Cultural fit is the likelihood that a job candidate will be able to conform and adapt to the core values and collective behaviors that make up an organization.
Cultural fit and functional fit are two criteria that human resource departments consider when evaluating candidates for employment. Functional fit is about the candidate’s hard skills -- the candidate’s education, certifications, core competencies and experience. This type of information, which is usually supplied in the candidate’s resume or curriculum vitae, can be confirmed fairly easily pre-interview.
Cultural fit, which is about soft skills and personal goals, is usually assessed during the interview phase of the hiring process. How the candidate answers open-ended questions like “Can you describe your ideal work environment for me?” can help the interviewer decide whether or not the candidate will thrive within the company's culture. In large organizations, the interviewer’s subjective assessment may be augmented with data gathered from more formal personality profile tests.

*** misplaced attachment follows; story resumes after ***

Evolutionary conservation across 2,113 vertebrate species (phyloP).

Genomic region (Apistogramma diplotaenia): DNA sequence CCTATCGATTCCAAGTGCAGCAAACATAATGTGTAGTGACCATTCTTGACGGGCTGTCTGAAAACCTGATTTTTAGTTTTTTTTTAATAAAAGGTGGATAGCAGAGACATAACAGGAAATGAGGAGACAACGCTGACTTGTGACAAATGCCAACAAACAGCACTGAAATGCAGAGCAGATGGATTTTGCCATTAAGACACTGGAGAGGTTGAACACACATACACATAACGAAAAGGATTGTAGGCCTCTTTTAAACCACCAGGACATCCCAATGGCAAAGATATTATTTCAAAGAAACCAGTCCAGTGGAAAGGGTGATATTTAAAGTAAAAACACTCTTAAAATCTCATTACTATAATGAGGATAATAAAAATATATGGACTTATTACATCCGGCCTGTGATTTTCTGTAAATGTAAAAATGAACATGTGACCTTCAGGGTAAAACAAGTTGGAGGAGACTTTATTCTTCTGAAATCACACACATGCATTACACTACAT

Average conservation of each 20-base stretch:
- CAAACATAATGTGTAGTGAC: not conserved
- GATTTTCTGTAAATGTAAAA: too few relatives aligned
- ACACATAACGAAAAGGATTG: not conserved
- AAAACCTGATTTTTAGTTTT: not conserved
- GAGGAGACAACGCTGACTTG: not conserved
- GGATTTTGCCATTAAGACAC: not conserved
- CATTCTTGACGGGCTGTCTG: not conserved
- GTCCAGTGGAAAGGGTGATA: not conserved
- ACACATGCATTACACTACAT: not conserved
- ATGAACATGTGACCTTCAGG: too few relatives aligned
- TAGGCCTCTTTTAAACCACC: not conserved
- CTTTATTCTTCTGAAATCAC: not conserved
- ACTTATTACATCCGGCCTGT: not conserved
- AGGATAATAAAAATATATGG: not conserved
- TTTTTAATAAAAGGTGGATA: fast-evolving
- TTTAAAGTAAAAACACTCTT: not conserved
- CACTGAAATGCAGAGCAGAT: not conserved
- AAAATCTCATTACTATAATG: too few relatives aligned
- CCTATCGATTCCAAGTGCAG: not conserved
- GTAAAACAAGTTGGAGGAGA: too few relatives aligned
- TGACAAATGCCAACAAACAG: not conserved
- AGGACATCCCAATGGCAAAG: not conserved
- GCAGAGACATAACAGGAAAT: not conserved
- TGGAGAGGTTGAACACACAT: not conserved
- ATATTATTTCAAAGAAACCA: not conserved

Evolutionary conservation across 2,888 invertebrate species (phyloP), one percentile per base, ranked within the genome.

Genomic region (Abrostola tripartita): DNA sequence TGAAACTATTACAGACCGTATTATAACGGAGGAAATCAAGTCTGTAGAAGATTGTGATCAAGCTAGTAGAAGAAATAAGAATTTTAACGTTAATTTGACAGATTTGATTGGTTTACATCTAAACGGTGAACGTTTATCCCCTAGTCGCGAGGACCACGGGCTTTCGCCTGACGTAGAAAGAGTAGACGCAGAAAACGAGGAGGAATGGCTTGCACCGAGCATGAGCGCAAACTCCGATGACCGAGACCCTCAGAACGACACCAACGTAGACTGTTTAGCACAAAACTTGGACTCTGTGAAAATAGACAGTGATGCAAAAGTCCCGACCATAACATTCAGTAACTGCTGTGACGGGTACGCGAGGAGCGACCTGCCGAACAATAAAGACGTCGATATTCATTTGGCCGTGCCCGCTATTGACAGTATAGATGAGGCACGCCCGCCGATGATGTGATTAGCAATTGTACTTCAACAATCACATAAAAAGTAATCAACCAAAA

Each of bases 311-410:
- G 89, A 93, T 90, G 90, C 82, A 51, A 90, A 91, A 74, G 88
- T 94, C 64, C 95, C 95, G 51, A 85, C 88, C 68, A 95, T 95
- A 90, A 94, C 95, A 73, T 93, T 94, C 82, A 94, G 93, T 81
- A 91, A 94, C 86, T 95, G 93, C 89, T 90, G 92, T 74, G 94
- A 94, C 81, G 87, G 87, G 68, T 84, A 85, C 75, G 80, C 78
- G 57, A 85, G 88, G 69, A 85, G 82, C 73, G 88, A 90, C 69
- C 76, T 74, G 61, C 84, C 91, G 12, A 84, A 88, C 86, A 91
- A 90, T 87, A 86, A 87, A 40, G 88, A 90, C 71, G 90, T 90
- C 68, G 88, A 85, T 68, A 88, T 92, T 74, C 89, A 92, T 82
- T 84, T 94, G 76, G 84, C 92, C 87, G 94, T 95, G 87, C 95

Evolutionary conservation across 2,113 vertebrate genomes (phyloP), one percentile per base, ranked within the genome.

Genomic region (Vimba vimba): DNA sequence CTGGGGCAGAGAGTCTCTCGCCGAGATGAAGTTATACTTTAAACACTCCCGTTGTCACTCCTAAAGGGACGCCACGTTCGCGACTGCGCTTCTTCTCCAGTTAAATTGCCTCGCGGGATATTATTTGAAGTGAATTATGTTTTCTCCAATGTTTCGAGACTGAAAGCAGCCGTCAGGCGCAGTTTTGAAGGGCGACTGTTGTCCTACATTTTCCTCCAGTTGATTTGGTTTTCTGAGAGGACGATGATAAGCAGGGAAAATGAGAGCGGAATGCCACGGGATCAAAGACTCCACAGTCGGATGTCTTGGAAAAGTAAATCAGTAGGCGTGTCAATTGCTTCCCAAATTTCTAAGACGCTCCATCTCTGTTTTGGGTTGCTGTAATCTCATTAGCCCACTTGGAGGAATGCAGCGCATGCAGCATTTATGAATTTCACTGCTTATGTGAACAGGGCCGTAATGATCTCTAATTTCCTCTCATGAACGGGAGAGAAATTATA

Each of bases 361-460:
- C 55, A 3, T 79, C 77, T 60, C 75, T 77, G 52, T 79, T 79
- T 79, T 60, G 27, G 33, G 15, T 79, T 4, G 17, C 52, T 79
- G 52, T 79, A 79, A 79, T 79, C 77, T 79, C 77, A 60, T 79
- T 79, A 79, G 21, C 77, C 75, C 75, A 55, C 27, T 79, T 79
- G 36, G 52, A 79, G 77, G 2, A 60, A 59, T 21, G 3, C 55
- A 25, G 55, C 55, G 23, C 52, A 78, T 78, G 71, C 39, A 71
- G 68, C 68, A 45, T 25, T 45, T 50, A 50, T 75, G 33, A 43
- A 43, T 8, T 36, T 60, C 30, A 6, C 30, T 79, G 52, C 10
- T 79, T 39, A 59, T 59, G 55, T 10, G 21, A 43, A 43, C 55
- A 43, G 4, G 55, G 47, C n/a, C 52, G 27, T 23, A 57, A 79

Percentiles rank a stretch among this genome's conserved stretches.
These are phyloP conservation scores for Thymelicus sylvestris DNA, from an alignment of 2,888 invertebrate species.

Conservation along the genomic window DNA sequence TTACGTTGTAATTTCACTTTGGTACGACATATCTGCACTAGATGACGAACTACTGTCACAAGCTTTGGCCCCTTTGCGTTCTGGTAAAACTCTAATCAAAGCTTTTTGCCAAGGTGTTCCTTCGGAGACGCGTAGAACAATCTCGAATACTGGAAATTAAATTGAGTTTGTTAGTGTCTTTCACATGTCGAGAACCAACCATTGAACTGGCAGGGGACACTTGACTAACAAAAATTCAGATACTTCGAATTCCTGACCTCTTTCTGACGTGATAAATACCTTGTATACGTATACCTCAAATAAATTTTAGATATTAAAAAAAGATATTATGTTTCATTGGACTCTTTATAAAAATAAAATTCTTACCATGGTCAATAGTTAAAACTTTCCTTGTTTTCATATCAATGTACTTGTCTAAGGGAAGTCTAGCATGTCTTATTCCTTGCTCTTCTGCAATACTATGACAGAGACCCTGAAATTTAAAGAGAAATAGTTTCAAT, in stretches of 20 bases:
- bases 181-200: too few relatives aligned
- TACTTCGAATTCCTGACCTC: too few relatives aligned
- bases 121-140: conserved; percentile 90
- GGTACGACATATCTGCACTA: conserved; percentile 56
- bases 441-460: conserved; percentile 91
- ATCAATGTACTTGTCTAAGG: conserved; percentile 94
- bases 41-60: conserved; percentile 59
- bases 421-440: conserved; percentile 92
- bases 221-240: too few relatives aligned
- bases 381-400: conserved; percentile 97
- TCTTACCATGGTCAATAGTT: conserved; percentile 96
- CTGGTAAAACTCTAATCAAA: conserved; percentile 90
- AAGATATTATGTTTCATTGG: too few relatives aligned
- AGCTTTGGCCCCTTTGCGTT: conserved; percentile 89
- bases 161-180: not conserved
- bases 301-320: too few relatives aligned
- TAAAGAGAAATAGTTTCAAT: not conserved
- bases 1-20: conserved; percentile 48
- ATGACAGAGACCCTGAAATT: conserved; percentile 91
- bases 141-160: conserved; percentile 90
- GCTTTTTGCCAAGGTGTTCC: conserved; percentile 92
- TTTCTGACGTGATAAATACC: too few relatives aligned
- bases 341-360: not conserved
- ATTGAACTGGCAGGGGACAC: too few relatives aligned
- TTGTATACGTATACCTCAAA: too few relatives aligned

Candidates that are an appropriate cultural fit are more likely to remain at the hiring organization, thereby improving productivity while cutting down on churn and the costs associated with replacing employees. In some organizations, cultural fit is so important that a human resource management representative might recommend hiring a candidate who is a good cultural fit but lacks some of the necessary hard skills for a particular position. While a candidate’s skills gap can be filled in with training, a lack of cultural fit may quickly lead to job dissatisfaction, poor productivity, excessive absences and turnover.